Trusting G-d

The lesson of Shmitta.

Moshe Kempinski,

Moshe Kempinski
Moshe Kempinski
צילום: PR
 
We are taught in the Torah portion that that there is a deep connection between the revelation at Mount Sinai and the land of Israel.
 
And Hashem spoke to Moshe on Mount Sinai ( Behar Sinai)  saying,   Speak to the children of Israel and you shall say to them: When you come to the land that I am giving you, the land shall rest a Sabbath to the Lord. (Leviticus 25:1-2)
  
Rashi asks the classical question;” Ma Inyan Shmitta Eitzel Har Sinai? What has the sabbatical year to do with Mount Sinai? He continues to ask ”Were not all commandments given on Sinai? But the verse wishes to tell us that just as with the sabbatical year both the general principle and its minute details were ordained on Mount Sinai, so, too, was it with all the commandments--their general principles as well as their minute details were ordained on Mount Sinai".
 
Yet the link is clearly much deeper.
 
 One of those links revolves around the concept of trust and faith.
 
In truth a society that was based on agriculture would have thought it to be absurd to let the ground grow fallow for a year. The only reason such a thought was even possible was because the Creator asked it of them. He asked it of them as they stood at the foot of at Har Sinai( Mount Sinai).
 
In addition, G-d also calms the fears of the nascent Israelite nation with the following words.
 
"I will command My blessing for you in the sixth year, and it will be enough produce for three years." (Leviticus 25:21).
 
There are many layers regarding the purpose and impact of Shmitta ( sabbatical) year. Maimonides suggests; that letting the land lie fallow will result in the land rejuvenating itself. The benefit is both to the land and to the needy who benefit from this “ownerless” land.
The “Sefer Hachinuch” suggests that the year of Shmitta reminds the people of the land that in fact they are not the owners . The land belongs to G-d and they are but guests on His land;
 ”… for the land belongs to Me, for you are strangers and residents with Me.( Leviticus 25:23).
 
 The “Sefer Hachinuch” further suggests that the experience of the Shmitta helps to de-emphasizes materialism, and greedy possessiveness.
 
 HaRav Kook sees the Shmitta year , similar to the Shabbat experience as a time when society as a whole can experience spiritual rejuvenation.
 Yet underlying it all is the understanding that the Shmitta year teaches us to trust in Hashem and to trust in His promises. Trust ,after all ,is that basis of our spiritual walk.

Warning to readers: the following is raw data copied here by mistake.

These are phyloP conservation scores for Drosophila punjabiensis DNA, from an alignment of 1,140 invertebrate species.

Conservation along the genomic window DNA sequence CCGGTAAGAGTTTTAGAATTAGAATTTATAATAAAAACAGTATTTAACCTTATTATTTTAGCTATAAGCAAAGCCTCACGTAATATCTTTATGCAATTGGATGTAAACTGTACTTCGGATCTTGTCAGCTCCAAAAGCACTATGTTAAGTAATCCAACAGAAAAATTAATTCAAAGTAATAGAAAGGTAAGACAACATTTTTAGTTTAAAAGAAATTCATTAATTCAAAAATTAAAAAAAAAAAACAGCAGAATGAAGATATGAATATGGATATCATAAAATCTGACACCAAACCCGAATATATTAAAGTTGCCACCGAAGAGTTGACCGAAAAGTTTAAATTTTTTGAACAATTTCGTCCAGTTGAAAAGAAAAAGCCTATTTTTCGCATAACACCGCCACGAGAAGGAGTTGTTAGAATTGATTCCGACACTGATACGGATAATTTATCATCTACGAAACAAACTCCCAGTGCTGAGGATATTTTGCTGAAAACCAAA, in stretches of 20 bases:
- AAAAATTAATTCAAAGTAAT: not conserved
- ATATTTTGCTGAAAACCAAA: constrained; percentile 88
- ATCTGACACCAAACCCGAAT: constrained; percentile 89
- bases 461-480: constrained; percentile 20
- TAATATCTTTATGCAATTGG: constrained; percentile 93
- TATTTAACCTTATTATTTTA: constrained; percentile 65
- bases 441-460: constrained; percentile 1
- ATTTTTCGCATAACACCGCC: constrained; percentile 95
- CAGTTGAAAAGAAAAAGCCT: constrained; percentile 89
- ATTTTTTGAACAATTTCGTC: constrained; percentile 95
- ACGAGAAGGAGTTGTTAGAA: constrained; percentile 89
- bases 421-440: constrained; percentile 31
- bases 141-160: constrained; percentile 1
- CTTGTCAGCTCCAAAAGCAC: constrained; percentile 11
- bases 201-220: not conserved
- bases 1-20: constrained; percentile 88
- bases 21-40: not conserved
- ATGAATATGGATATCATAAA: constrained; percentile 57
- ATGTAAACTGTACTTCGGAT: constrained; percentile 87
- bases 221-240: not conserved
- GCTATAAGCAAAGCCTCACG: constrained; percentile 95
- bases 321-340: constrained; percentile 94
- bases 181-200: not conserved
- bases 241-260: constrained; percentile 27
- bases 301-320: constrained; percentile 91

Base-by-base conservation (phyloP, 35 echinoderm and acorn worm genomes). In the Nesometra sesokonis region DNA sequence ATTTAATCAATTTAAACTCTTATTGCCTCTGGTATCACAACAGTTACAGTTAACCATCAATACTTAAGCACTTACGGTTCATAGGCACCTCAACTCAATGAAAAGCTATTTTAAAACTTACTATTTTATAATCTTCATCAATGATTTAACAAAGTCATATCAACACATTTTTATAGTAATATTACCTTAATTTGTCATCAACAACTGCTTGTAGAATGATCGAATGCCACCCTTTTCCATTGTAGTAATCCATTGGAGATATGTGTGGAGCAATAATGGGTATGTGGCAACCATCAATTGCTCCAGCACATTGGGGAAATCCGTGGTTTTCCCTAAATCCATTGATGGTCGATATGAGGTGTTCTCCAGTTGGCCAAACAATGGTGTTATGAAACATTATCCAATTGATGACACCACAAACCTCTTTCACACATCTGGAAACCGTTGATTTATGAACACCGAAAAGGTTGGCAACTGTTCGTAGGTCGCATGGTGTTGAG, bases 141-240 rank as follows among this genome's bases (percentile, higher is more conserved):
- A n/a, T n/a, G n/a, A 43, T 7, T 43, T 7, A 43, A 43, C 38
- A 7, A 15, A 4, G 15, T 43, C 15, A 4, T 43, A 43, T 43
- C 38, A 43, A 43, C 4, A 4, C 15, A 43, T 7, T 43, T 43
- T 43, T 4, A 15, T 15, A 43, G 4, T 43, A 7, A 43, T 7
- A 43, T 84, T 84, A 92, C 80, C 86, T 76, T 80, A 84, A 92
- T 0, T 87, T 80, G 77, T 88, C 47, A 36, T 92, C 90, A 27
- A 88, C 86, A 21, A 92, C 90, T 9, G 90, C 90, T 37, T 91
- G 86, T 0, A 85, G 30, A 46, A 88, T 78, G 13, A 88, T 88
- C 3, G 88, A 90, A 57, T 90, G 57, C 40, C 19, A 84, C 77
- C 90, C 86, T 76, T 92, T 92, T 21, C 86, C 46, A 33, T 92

“Trust in Hashem forever, for in Hashem is an eternal rock.”(Isaiah  26;4)).
 
That is the deep connection to the Mount Sinai experience;
 “And he took the book of the covenant, and read in the hearing of the people; and they said: ‘All that HaShem hath spoken ““Naaseh VeNishma “will we do, and we will hear [understand].( Exodus 24:7)
 
Human beings when being asked to do something ,usually attempt to understand what and why. Yet the people at the foot of Mt. Sinai turned to G-d and said Naaseh VeNishma. We will do, and only then could we and will we hear and understand. They made a declaration that was solely based on Trust and faith.In the long road that lay ahead through Jewish History that commitment to faith and trust would be sorely tested. Yet a significant part of the people would succeed in that endeavor.
 
That is also the lesson of the land of Israel. In the midst of all the travails of this people and after all the convoluted history of this land, it is a land that repays its inhabitants in kind. If you enter or live in this land filled with yourself and your pre-conceived notions and doctrines, you will not be impacted and filled. You will also not be able to remain in the land.
 
On the other hand, if you enter and walk this land with an open heart of wonderment. If you enter and walk its thoroughfares in trust then you will be empowered and uplifted.
 
That is the power of this “appointed place” that Hashem describes as "a land that Hashem your G-d cares for. The eyes of Hashem your G-d are always upon it, from the beginning of the year to the end of the year"(Deuteronomy 11:12)
 
The experience at Mount Sinai changed us because we dared to trust in Hashem. The land of Israel continues to be a source of blessing because we dare to continue that trust.
 
LeRefuat Yehudit bat Golda Yocheved





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